• Know Where Your Money Will Go. Research the charity – go to its website, check on Facebook and other social media, and do a search.  Find out from the charity what it will do with your money. Review the charity’s financial reports for information about how it spends donations. If you have been contacted by a telemarketer, review Pennies for Charity, the New York Attorney General’s annual report of telemarketing campaigns in New York, to see how much is spent on fundraising costs and how much has been kept by the charity. Pennies for Charity is available at  charitiesnys.com.
  • Don’t Be Pressured by Telemarketers. If you receive a telephone call asking you to contribute to a charity, you have the right to hang up. Often the caller is a professional fundraiser who is being paid to call you. If you choose not to end the call, ask how much of your donation will go to charity and how much the telemarketer is being paid. Many telemarketers receive most of the money they raise. Be wary of claims such as “all proceeds will go to charity.” Telemarketers are required to respond truthfully to your questions. Don’t fall for pressure tactics such as repeated phone calls, or threats. These are signs that the organization may not be legitimate. While charities are not covered by the national Do Not Call registry, if a telemarketer calls on behalf of a charity, you may ask not to receive any more calls from, or on behalf of, that specific charity.  If a third-party telemarketer calls again on behalf of that charity, the telemarketer may be subject to a fine of up to $16,000.
  • Ask for Written Materials. Always ask for information in writing – be wary if an organization will not provide information about charitable programs and finances upon request. Any legitimate organization will be happy to send you information.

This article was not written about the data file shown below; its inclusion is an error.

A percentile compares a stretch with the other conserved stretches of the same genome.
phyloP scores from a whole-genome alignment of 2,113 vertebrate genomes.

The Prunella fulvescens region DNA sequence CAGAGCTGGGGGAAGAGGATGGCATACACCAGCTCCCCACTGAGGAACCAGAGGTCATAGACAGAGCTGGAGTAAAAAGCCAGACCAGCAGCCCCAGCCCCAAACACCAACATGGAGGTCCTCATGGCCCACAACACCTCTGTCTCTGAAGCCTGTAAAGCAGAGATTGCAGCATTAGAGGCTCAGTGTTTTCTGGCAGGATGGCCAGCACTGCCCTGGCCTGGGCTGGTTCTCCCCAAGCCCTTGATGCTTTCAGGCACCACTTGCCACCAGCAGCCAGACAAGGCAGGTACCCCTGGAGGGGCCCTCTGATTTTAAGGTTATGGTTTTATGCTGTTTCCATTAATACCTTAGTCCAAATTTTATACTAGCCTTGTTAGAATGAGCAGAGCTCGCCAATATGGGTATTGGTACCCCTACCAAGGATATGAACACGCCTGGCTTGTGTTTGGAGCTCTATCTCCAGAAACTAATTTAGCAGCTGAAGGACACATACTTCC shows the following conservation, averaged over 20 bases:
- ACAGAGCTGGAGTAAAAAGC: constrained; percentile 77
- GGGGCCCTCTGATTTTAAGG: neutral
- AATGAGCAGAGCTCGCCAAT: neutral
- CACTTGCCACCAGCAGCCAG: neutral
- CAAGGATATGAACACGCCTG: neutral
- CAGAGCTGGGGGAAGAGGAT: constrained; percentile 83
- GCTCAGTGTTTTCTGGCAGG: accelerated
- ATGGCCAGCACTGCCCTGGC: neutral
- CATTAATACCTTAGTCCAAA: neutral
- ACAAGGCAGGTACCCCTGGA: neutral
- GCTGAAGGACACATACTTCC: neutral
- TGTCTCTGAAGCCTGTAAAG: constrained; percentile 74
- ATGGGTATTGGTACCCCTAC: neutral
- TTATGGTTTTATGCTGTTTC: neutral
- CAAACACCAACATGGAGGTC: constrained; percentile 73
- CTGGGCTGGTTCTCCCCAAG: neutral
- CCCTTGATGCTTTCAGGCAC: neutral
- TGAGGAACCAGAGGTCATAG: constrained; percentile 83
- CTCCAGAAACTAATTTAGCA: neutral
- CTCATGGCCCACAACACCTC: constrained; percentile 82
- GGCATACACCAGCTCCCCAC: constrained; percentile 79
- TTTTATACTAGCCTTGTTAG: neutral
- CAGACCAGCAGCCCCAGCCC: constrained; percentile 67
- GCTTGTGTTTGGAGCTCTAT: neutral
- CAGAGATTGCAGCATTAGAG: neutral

• Be Wary of Deceptive Tactics and Emotional Appeals. Watch out for charities with names that resemble those of prominent or established organizations. Some charities use names similar to well-known charities in order to confuse donors. Be wary of emotional appeals that talk about problems but are vague on how donations will be spent. Also be careful about charities that are created immediately following a natural disaster or other current event.
  • Never Give Cash. Give your contribution by check made payable to the charity.
  • Watch Out for Fake Invoices.If you receive a document resembling an invoice or “overdue” statement for a pledge, read the information carefully and confirm that you’ve actually made the pledge to the organization.  This could be a scam.
  • Don’t Disclose Personal Information. Never give your social security number or other personal information in response to a charitable solicitation. Never give out credit card information over the phone or to an organization you are not familiar with.
  • You Have the Right to Say “No.” Remember you always have the right to say no to any charitable request.

New Yorkers who believe they have been contacted by a sham charity, or who receive harassing phone calls on behalf of a charity are urged to contact the Attorney General’s Charities Bureau by visiting www.CharitiesNYS.com, e-mailing charities.bureau@ag.ny.gov or by calling 212-416-8401.

The case is being handled by in Attorney General Schneiderman’s Office by Assistant Attorney General Yael Fuchs, of the Charities Bureau and Charities Bureau Enforcement Section Chief Sean Courtney. Senior Enforcement Counsel David E. Nachman also worked on the case. James Sheehan is the Charities Bureau Chief and Alvin Bragg is the Executive Deputy Attorney General for Social Justice.